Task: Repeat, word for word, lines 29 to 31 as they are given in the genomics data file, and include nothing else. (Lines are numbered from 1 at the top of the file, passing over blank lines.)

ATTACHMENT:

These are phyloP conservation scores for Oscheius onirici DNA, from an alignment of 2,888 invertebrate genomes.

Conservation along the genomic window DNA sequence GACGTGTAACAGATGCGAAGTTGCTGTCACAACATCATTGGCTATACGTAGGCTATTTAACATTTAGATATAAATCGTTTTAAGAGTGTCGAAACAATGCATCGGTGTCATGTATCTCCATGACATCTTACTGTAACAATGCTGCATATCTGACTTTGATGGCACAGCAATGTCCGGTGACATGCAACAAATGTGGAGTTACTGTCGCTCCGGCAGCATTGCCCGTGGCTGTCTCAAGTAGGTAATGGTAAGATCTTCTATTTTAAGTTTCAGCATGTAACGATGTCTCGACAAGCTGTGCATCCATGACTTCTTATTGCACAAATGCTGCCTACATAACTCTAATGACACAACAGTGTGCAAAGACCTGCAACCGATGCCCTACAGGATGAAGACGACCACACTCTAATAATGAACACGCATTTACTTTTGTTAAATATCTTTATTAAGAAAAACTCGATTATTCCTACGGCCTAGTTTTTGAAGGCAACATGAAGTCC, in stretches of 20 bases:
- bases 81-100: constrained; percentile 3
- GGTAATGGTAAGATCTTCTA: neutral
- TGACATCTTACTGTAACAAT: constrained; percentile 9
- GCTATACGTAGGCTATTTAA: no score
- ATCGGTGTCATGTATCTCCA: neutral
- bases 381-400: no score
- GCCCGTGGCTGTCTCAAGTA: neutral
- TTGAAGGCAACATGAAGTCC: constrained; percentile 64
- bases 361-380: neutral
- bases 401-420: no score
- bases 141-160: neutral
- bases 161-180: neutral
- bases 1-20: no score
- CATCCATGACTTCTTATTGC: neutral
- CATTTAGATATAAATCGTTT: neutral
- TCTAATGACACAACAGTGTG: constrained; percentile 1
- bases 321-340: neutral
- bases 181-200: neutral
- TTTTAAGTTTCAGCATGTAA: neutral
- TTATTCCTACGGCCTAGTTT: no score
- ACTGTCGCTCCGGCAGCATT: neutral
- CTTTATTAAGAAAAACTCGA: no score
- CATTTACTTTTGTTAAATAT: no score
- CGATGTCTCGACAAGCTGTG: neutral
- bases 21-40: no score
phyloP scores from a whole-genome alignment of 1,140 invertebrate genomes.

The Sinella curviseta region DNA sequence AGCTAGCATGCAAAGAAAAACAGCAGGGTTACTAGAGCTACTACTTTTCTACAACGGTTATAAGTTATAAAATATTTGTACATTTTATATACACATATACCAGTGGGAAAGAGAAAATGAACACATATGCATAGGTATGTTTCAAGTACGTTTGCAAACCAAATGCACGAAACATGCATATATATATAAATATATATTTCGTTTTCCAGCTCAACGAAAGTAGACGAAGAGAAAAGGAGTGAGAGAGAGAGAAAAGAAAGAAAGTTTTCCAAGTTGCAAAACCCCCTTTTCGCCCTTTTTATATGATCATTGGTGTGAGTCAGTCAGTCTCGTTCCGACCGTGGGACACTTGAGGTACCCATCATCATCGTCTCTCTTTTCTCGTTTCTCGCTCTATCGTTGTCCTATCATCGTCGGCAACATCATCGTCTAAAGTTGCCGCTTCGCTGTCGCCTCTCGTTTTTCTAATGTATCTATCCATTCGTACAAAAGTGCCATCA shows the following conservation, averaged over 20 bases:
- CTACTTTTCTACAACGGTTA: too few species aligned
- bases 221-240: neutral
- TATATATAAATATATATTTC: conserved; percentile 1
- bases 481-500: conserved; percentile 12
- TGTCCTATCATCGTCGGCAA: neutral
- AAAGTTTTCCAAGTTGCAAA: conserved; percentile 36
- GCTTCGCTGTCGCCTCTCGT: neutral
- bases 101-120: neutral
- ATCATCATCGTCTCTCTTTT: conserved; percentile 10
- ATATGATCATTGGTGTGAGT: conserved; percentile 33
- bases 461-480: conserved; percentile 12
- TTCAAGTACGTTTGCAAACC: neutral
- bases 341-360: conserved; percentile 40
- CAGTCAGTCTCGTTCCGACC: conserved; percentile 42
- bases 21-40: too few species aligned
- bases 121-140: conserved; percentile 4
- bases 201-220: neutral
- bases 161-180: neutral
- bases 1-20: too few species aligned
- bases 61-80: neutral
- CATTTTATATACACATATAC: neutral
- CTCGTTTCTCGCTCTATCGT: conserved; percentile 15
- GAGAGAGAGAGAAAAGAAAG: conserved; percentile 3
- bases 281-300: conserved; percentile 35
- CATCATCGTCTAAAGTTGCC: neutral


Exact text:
The Sinella curviseta region DNA sequence AGCTAGCATGCAAAGAAAAACAGCAGGGTTACTAGAGCTACTACTTTTCTACAACGGTTATAAGTTATAAAATATTTGTACATTTTATATACACATATACCAGTGGGAAAGAGAAAATGAACACATATGCATAGGTATGTTTCAAGTACGTTTGCAAACCAAATGCACGAAACATGCATATATATATAAATATATATTTCGTTTTCCAGCTCAACGAAAGTAGACGAAGAGAAAAGGAGTGAGAGAGAGAGAAAAGAAAGAAAGTTTTCCAAGTTGCAAAACCCCCTTTTCGCCCTTTTTATATGATCATTGGTGTGAGTCAGTCAGTCTCGTTCCGACCGTGGGACACTTGAGGTACCCATCATCATCGTCTCTCTTTTCTCGTTTCTCGCTCTATCGTTGTCCTATCATCGTCGGCAACATCATCGTCTAAAGTTGCCGCTTCGCTGTCGCCTCTCGTTTTTCTAATGTATCTATCCATTCGTACAAAAGTGCCATCA shows the following conservation, averaged over 20 bases:
- CTACTTTTCTACAACGGTTA: too few species aligned
- bases 221-240: neutral